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I'm making a program in C and this is my code:

int main(int argc, char **argv) {
    int n;
    char aux[10];
    sscanf(argv[1], "%[^-]", aux);
    n = atoi(aux);

So, if I run the program from command line: my_program -23, I want to get the number "23" to isolate it in a var like an integer, but this don't work and I don't know why...

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2 Answers 2

up vote 4 down vote accepted

Your sscanf call is trying to read anything up to (but not including) the first - in the string. Since the - is (presumably) the first character, it aux ends up empty.

You could do something like: sscanf(argv[1], "%*[-]%d", &n);. This will skip across any leading - characters, so arguments of 23, -23 and --23 will all be treated identically. If you want --23 to be interpreted as -23 (only the one leading dash signals a flag), then you could use sscanf(argv[1], "-%d", &n); (and in this case, with just 23 on the command line, the conversion will fail outright).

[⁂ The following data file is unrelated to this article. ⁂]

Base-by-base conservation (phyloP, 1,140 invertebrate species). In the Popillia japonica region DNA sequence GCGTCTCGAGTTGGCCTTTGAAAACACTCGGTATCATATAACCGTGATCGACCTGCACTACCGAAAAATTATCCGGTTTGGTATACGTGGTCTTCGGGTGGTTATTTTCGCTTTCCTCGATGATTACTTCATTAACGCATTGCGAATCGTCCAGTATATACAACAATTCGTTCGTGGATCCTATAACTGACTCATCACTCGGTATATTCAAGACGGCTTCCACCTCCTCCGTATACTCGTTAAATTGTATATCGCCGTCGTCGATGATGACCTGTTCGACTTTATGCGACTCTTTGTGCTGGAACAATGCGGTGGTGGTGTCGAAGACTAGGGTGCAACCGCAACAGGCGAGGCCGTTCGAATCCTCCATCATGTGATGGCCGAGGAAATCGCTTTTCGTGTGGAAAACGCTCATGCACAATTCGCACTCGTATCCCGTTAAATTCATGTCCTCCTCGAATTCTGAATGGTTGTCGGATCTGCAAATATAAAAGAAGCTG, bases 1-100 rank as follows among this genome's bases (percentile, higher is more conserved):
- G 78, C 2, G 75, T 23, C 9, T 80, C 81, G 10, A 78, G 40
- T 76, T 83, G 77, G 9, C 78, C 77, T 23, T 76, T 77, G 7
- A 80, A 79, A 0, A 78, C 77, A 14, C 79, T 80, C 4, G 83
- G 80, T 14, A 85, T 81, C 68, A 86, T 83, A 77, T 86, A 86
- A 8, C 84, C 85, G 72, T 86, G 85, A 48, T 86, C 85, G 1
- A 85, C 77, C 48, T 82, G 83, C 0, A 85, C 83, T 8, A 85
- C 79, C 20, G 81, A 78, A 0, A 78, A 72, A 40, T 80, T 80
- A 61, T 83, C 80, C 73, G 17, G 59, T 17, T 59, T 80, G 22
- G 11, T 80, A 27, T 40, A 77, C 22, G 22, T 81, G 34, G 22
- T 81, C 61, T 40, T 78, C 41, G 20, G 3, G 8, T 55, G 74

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Yeah, with the first form work fine, but I see more simple the second form (sscanf(argv[1], "-%d", &n);) and work fine too. Thank you. –  Puyover Nov 23 '11 at 17:36

check your sscanf format, and I assume aux is an integer?

from http://www.cplusplus.com/reference/clibrary/cstdio/sscanf/ sscanf (str,"%d",&n);

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it's an array of char, after that I convert it with atoi to an integer –  Puyover Nov 23 '11 at 17:28

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